Mizzou LTC 1100 - Gender Roles (10 pages)

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Gender Roles



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Gender Roles

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Pages:
10
School:
University of Missouri
Course:
Ltc 1100 - Orientation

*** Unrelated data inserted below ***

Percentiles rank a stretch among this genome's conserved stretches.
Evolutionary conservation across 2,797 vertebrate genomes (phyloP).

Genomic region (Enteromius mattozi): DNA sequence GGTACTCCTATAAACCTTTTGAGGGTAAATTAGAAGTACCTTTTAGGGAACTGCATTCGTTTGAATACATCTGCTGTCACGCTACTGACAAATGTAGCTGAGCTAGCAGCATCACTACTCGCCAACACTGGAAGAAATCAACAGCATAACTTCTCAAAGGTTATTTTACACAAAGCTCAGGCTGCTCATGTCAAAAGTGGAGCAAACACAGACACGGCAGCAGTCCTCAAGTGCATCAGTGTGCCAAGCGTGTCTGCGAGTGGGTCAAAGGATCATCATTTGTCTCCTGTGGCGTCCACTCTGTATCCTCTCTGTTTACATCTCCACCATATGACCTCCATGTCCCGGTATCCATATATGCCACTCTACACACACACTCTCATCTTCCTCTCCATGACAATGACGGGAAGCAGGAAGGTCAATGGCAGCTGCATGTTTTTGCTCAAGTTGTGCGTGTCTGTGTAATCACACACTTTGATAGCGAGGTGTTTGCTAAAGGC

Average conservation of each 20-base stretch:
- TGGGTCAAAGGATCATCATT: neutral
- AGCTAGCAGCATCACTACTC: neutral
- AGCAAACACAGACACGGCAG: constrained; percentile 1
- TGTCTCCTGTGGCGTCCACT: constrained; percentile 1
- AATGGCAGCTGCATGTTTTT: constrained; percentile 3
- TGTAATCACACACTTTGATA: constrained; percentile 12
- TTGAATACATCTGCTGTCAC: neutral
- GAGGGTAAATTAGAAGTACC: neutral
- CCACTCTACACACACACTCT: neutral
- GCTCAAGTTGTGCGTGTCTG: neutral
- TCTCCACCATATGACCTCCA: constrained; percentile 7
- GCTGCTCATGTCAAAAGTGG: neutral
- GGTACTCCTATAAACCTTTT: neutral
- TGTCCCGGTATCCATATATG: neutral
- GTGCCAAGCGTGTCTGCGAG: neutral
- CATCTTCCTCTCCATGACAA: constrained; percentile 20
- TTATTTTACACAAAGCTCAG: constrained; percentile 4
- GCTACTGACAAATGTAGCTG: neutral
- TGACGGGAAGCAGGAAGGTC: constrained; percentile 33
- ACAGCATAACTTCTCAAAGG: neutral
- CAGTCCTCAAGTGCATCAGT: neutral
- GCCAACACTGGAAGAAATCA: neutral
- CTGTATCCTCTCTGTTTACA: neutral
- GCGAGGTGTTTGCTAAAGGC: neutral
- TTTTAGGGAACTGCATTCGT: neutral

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Gender Roles 10 08 2014 DIVERSITY Issues Related to Gender College of Education University of Missouri Columbia Gender Role Development GENDER ROLES societal expectations of how we should act think and feel as men and woman Earliest thing you learn Gender Role Development Gender Schemas organizing the world in terms of female and male Gender Schemas Society directed o Male Socialization Family directed Biologically directed Sex role stereotyping rigid beliefs about characteristics behaviors associated with one sex Developmental Milestones By the age of two Children are aware of gender differences By the age of three Gender Schemas have begun to form Clear concept of what it means to be a boy or a girl can be in place by the time a child reaches Kindergarten Developmental Milestones Early Childhood Gender role stereotyping occurs Rigid gender schemas about games toys careers etc have developed Middle Childhood Sex appropriate behaviors are taught There is a cognitive organization of sex roles Developmental Milestones Adolescence Around the age of 11 or in the pre adolescent period we see a drop of confidence in some females Highly sensitive age Real Gender Differences Physical Activity Motor Skills differences overlap a lot Girls less well developed overall better fine motor skills before puberty Boys predisposed to be more active biological advantage in height and strength Cognitive Academic Abilities Differences are small gap is decreasing Similar on tests of general intelligence Perform equally well in math Girls better at some verbal tasks reading writing vocabulary higher grades in school Boys better at visual spatial tasks mathematical problem solving greater variability overall More than 2 3 of all students in special ed programs are male Motivation in Academic Activities Both more motivated to perform in gender stereotypical areas Girls more engaged more motivated to do well in school go to college Boys more willing to take academic challenges and risks less concerned about failure Sense of Self Self worth similar until puberty o consistent with stereotypes boys would rate themselves confident in math and girls in reading boys overestimate abilities girls underestimate Boys have higher expectations Boys have more confidence in ability to control the world Girls see themselves as competent in interpersonal relationships Interpersonal Behaviors Girls more likely to engage in relational aggression more intimate friendships more cooperative affiliative closer attention to emotions nonverbal cues Boys more physically aggressive larger playgroups more competitive Classroom Behavior Boys more likely to misbehave more participatory Girls less likely to volunteer answers more likely to lead in same sex groups than in mixed groups Career Aspirations Boys historically more ambitious but girls today are also ambitious Both boys girls tend toward stereotypical goals Origins of Gender Differences Biology o hormones o brain differences Parenting o expectations encouragement o toys other resources Peers o prefer stereotypical behavior Popular media o stereotypical models Self socialization o gender schema theory children construct their own beliefs Schools Contributions Majority of teachers praise girls for appearance boys praised on content of work Teachers have higher expectations for boys Boys more encouraged to take math science courses School Contributions con t Boys receive more attention African American girls receive the least amount of attention Females punished more promptly for aggressive behavior When girls cannot answer questions teachers give them the answer They let guys figure it out Underlying message you cant do it Creative behavior of males reward more Curriculum materials Women s Wages lower than men s even when education is the same five or more years of college 69 for every dollar earned by male colleagues with the same years of education Promoting Gender Equity Become self aware of your actions attitudes in the classroom Make certain you call on girls as much as boys Invite female and male role models not stereotypical Seek out books other materials that better represent women minorities Gender Identity Person s innate deeply felt psychological identification as male or female which may or may not correspond to the person s body or designated sex at birth Gender expression external characteristics and behaviors that are socially defined as either masculine or feminine Sexual Orientation individual s physical and or emotional attraction to the same and or opposite gender Heterosexual bisexual and homosexual are all sexual orientations A person s sexual orientation is distinct from a person s gender identity and expression LGBTQ Students 5 6 of American students are LGBT 2 5 2 7 million youth 75 bullied and feel unsafe 37 have been physically harassed assaulted 60 hear homophobic remarks 35 have heard the remarks from school staff teachers Risks for LGBTQ students Skipping school Dropping out academic failure Harassment from peers and adults Family rejection Homelessness Physical and sexual violence Depression suicide attempts What can educators do Be agents of change Promote acceptance Adopt implement anti bullying policies Encourage LGBTQ students to seek out support systems Learn about LGBTQ issues GLAD PRISM Rainbow alliance 10 08 2014 10 08 2014


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